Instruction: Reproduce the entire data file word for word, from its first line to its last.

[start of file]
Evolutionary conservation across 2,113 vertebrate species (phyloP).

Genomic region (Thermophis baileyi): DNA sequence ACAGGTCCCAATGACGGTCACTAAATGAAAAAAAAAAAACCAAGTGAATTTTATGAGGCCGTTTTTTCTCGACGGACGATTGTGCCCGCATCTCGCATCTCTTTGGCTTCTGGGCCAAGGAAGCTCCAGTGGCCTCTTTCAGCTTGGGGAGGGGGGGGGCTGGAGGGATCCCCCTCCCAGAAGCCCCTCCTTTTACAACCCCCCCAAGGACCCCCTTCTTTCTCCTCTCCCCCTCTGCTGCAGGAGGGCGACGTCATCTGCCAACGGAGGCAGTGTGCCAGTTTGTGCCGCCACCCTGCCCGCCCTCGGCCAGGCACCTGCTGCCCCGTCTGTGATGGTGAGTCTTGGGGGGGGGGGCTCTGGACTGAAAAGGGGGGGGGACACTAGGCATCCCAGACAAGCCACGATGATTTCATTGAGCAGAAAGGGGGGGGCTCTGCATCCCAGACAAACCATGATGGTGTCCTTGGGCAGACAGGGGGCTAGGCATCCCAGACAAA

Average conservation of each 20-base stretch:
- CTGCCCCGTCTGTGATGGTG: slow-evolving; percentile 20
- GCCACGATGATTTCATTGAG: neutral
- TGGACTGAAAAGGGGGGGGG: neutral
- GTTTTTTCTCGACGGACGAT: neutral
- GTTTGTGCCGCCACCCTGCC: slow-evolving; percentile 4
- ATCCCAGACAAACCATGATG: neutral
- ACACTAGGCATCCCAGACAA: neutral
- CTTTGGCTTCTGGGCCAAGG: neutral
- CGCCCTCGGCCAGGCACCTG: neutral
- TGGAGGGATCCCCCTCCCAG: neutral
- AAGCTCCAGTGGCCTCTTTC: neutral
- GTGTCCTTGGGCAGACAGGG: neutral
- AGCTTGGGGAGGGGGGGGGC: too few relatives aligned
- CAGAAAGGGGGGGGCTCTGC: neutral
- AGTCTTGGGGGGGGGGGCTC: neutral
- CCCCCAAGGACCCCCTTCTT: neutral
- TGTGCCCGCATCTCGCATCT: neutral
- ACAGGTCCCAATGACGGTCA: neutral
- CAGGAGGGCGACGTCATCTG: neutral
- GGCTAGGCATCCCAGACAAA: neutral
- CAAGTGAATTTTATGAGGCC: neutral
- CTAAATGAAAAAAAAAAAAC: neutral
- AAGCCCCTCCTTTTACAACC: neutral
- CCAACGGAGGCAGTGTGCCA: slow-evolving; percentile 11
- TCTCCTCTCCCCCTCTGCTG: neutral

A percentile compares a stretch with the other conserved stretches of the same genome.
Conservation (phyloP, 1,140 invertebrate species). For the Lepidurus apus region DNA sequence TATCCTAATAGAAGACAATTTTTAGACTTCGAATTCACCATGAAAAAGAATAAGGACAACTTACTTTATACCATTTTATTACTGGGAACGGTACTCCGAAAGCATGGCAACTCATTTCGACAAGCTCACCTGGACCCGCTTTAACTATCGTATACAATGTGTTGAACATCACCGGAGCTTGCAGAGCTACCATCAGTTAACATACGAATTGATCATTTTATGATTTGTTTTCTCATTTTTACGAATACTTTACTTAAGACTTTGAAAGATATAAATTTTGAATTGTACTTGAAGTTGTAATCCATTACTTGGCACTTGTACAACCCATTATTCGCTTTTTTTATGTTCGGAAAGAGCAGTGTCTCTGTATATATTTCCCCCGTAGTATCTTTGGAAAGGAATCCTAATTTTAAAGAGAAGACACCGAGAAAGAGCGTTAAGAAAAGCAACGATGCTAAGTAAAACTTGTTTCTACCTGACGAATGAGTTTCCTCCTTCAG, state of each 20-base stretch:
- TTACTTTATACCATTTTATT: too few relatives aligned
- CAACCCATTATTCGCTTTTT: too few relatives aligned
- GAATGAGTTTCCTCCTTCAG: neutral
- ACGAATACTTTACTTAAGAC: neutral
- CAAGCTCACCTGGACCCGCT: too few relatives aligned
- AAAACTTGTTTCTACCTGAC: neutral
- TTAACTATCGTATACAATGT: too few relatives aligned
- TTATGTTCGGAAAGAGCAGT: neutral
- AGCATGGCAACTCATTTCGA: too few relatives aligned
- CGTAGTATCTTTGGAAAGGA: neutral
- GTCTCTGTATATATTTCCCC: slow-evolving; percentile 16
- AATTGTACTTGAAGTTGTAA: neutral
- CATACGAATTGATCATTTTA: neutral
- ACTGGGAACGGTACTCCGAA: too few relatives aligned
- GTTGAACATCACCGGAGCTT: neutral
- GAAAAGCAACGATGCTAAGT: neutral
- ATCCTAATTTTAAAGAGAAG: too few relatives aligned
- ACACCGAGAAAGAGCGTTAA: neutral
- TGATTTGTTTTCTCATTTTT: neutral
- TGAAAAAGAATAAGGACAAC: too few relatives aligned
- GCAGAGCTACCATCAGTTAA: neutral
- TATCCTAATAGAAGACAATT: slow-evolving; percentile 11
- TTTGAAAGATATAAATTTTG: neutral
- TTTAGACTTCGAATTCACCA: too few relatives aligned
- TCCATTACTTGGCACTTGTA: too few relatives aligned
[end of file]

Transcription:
Evolutionary conservation across 2,113 vertebrate species (phyloP).

Genomic region (Thermophis baileyi): DNA sequence ACAGGTCCCAATGACGGTCACTAAATGAAAAAAAAAAAACCAAGTGAATTTTATGAGGCCGTTTTTTCTCGACGGACGATTGTGCCCGCATCTCGCATCTCTTTGGCTTCTGGGCCAAGGAAGCTCCAGTGGCCTCTTTCAGCTTGGGGAGGGGGGGGGCTGGAGGGATCCCCCTCCCAGAAGCCCCTCCTTTTACAACCCCCCCAAGGACCCCCTTCTTTCTCCTCTCCCCCTCTGCTGCAGGAGGGCGACGTCATCTGCCAACGGAGGCAGTGTGCCAGTTTGTGCCGCCACCCTGCCCGCCCTCGGCCAGGCACCTGCTGCCCCGTCTGTGATGGTGAGTCTTGGGGGGGGGGGCTCTGGACTGAAAAGGGGGGGGGACACTAGGCATCCCAGACAAGCCACGATGATTTCATTGAGCAGAAAGGGGGGGGCTCTGCATCCCAGACAAACCATGATGGTGTCCTTGGGCAGACAGGGGGCTAGGCATCCCAGACAAA

Average conservation of each 20-base stretch:
- CTGCCCCGTCTGTGATGGTG: slow-evolving; percentile 20
- GCCACGATGATTTCATTGAG: neutral
- TGGACTGAAAAGGGGGGGGG: neutral
- GTTTTTTCTCGACGGACGAT: neutral
- GTTTGTGCCGCCACCCTGCC: slow-evolving; percentile 4
- ATCCCAGACAAACCATGATG: neutral
- ACACTAGGCATCCCAGACAA: neutral
- CTTTGGCTTCTGGGCCAAGG: neutral
- CGCCCTCGGCCAGGCACCTG: neutral
- TGGAGGGATCCCCCTCCCAG: neutral
- AAGCTCCAGTGGCCTCTTTC: neutral
- GTGTCCTTGGGCAGACAGGG: neutral
- AGCTTGGGGAGGGGGGGGGC: too few relatives aligned
- CAGAAAGGGGGGGGCTCTGC: neutral
- AGTCTTGGGGGGGGGGGCTC: neutral
- CCCCCAAGGACCCCCTTCTT: neutral
- TGTGCCCGCATCTCGCATCT: neutral
- ACAGGTCCCAATGACGGTCA: neutral
- CAGGAGGGCGACGTCATCTG: neutral
- GGCTAGGCATCCCAGACAAA: neutral
- CAAGTGAATTTTATGAGGCC: neutral
- CTAAATGAAAAAAAAAAAAC: neutral
- AAGCCCCTCCTTTTACAACC: neutral
- CCAACGGAGGCAGTGTGCCA: slow-evolving; percentile 11
- TCTCCTCTCCCCCTCTGCTG: neutral

A percentile compares a stretch with the other conserved stretches of the same genome.
Conservation (phyloP, 1,140 invertebrate species). For the Lepidurus apus region DNA sequence TATCCTAATAGAAGACAATTTTTAGACTTCGAATTCACCATGAAAAAGAATAAGGACAACTTACTTTATACCATTTTATTACTGGGAACGGTACTCCGAAAGCATGGCAACTCATTTCGACAAGCTCACCTGGACCCGCTTTAACTATCGTATACAATGTGTTGAACATCACCGGAGCTTGCAGAGCTACCATCAGTTAACATACGAATTGATCATTTTATGATTTGTTTTCTCATTTTTACGAATACTTTACTTAAGACTTTGAAAGATATAAATTTTGAATTGTACTTGAAGTTGTAATCCATTACTTGGCACTTGTACAACCCATTATTCGCTTTTTTTATGTTCGGAAAGAGCAGTGTCTCTGTATATATTTCCCCCGTAGTATCTTTGGAAAGGAATCCTAATTTTAAAGAGAAGACACCGAGAAAGAGCGTTAAGAAAAGCAACGATGCTAAGTAAAACTTGTTTCTACCTGACGAATGAGTTTCCTCCTTCAG, state of each 20-base stretch:
- TTACTTTATACCATTTTATT: too few relatives aligned
- CAACCCATTATTCGCTTTTT: too few relatives aligned
- GAATGAGTTTCCTCCTTCAG: neutral
- ACGAATACTTTACTTAAGAC: neutral
- CAAGCTCACCTGGACCCGCT: too few relatives aligned
- AAAACTTGTTTCTACCTGAC: neutral
- TTAACTATCGTATACAATGT: too few relatives aligned
- TTATGTTCGGAAAGAGCAGT: neutral
- AGCATGGCAACTCATTTCGA: too few relatives aligned
- CGTAGTATCTTTGGAAAGGA: neutral
- GTCTCTGTATATATTTCCCC: slow-evolving; percentile 16
- AATTGTACTTGAAGTTGTAA: neutral
- CATACGAATTGATCATTTTA: neutral
- ACTGGGAACGGTACTCCGAA: too few relatives aligned
- GTTGAACATCACCGGAGCTT: neutral
- GAAAAGCAACGATGCTAAGT: neutral
- ATCCTAATTTTAAAGAGAAG: too few relatives aligned
- ACACCGAGAAAGAGCGTTAA: neutral
- TGATTTGTTTTCTCATTTTT: neutral
- TGAAAAAGAATAAGGACAAC: too few relatives aligned
- GCAGAGCTACCATCAGTTAA: neutral
- TATCCTAATAGAAGACAATT: slow-evolving; percentile 11
- TTTGAAAGATATAAATTTTG: neutral
- TTTAGACTTCGAATTCACCA: too few relatives aligned
- TCCATTACTTGGCACTTGTA: too few relatives aligned